For most of his life, London-based IT specialist Mark Bush found his greatest comfort in food. “In my 20s, I got into the habit of relying on food to make me feel better about my life,” he says. “Eating seemed to help me deal with any negative feelings I had.” But that comfort was short-lived. At a family gathering for Christmas in 2015, when Bush was 30, he stepped on the scale and was shocked to find he weighed 266 pounds.
“I realized right away how lucky I was that I hadn’t yet developed diabetes or heart problems, both of which are prevalent in my family,” says Bush. He vowed at that moment to change his life, thinking, “If I only lose one pound in the next year, it will be a step in the right direction.”
He began his journey by downloading the MyFitnessPal app, logging everything he ate and all his exercise, even the smallest snacks and efforts. The simple gesture of logging forced him to pay attention to his diet. He says, “As soon as I started to make better choices, the pounds started coming off. It wasn’t linear, but my mindest had changed, and I knew there was no turning back.”
By July 2017, Mark was 140 pounds lighter and solidly in the middle of his healthy weight range. He was thin, but he didn’t feel fit. While his primary exercise had been walking, he decided to buy himself some cheap running shoes one day. “I was never a runner. In fact, I never understood why anyone enjoyed running,” says Bush. He realized, however, he had never tried the sport, so he want to at least give it a shot and started to dress the part. “If I dressed in clothes I could run in, then I could … if I fancied it.”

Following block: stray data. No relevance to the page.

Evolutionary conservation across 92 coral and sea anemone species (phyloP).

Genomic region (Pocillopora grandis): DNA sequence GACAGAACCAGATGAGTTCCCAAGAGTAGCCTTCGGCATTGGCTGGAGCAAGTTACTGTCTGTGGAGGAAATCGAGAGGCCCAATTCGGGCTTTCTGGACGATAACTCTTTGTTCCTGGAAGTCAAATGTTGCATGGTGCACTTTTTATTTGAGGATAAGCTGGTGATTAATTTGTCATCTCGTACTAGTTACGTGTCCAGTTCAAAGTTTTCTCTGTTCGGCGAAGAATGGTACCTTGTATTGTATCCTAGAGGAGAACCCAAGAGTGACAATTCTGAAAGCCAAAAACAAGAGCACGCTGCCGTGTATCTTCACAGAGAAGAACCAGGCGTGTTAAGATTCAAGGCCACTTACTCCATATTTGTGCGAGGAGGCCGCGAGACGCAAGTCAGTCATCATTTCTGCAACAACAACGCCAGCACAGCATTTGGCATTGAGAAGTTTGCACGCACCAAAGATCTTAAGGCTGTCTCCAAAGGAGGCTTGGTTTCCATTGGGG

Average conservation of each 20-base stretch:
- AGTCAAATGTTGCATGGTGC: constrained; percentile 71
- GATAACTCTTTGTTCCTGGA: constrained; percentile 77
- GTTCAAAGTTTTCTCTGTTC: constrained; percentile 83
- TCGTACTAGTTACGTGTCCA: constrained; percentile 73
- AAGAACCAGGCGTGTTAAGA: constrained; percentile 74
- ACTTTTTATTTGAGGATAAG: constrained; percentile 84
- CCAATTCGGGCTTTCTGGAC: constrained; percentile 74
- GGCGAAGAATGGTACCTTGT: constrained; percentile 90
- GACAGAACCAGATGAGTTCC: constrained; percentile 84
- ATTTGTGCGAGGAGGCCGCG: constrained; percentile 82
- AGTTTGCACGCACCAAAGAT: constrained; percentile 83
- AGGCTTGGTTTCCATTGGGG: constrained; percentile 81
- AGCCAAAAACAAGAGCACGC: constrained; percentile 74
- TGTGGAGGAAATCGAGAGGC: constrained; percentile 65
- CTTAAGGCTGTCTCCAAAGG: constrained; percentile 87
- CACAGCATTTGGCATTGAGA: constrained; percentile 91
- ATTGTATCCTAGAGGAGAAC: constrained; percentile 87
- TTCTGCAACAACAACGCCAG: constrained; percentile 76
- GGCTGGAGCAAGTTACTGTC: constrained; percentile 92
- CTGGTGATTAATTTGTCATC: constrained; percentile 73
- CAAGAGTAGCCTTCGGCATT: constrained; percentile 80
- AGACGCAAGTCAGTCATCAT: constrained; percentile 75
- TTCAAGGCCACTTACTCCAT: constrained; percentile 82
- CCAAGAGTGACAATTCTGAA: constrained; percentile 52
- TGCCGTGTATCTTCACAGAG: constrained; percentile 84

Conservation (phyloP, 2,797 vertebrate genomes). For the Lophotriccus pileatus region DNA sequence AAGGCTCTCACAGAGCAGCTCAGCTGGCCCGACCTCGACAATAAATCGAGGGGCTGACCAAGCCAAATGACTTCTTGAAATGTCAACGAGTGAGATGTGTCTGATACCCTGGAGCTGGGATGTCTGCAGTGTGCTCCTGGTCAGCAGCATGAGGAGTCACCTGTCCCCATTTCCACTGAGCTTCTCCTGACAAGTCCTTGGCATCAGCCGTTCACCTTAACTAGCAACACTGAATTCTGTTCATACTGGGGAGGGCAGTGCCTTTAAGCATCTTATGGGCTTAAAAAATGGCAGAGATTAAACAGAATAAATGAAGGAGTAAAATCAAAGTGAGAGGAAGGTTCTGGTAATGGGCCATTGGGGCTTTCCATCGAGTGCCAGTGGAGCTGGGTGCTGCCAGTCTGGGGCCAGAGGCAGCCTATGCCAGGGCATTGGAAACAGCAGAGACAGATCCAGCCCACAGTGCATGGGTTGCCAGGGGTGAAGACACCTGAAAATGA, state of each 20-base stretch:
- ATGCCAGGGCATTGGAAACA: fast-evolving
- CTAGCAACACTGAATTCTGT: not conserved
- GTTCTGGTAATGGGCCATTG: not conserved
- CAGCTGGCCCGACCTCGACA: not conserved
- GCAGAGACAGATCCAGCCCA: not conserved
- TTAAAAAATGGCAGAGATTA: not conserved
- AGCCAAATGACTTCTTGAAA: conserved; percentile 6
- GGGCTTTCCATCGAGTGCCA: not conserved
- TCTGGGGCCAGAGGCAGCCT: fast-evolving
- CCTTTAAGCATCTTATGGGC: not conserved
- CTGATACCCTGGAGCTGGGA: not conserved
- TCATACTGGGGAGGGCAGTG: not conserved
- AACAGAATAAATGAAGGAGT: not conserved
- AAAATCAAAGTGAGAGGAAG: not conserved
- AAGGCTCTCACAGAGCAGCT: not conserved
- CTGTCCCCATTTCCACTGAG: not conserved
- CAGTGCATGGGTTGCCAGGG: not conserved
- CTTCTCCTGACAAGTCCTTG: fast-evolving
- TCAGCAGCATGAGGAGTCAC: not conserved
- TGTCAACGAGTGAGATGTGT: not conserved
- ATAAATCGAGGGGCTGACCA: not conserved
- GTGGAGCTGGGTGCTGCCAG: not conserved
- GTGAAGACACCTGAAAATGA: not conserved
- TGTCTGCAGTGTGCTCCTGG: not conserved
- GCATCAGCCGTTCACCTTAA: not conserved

The progression from his daily walks to a slow jog was a small one. Within minutes of picking up his pace, he saw his reflection in a shop window and broke into hopeful tears. He knew he’d found his next challenge, and he set a goal of running a 10K by January 2018, just five short months away.
“I signed up before I could give myself the chance to overthink it and back out,” he says. With his eyes on the prize, Bush trained regularly, running a little further each week. He did some shorter training runs during the workweek, but he really fell in love with his long, steady Sunday morning run. “It was on these long runs that I found the peace in my mind that for years I had tried to find in food,” he says. “I wish I had known sooner just how great running was for my mind.”
The race turned out to be everything he imagined and more, so he signed up for every 10K he could find after that. He loved the thrill of race day, especially the excitement he felt in the atmosphere. Then it occurred to him that he could — and wanted to — run even longer. He signed up for the Hackney Half Marathon that same May, just a few months away.
“As training progressed, I became more and more confident that, not only could I finish the race,” he says, “but I might even be able to do it in a decent time.” He was right. An hour and 45 minutes after the race gun went off, Bush crossed the finish line. He calls it the proudest moment of his life.
Now, he trains for full 26.2-mile marathons. As further motivation, he’s raising money for causes close to his heart. He’s fundraised for cancer research in honor of his grandfather, a cancer survivor, and he ran the Berlin Marathon to benefit WaterAid, a global nonprofit whose mission is to bring clean water to communities that don’t have access to this vital resource. “The idealist in me has never gone away, and I do wish we lived in a world where everyone had a fair and equal chance to live a happy and healthy life,” says Bush. “Unfortunately, there are still parts of the world where every minute, a newborn dies of infection from lack of clean water.”
Bush’s advice to others struggling with health and wellness? “This is not a short-term fix,” he says. “You are buying into a lifestyle that will completely reward you, physically and mentally, in the long-term. It’s purely about consistency and patience. To lose weight, you don’t have to restrict yourself completely; that leads to constant cravings. Enjoy the process and celebrate each little win — don’t get hung up on the setbacks.”
If all else fails, Bush’s philosophy is a pretty good fallback: “It’s better to be great at being good, than good at being great.”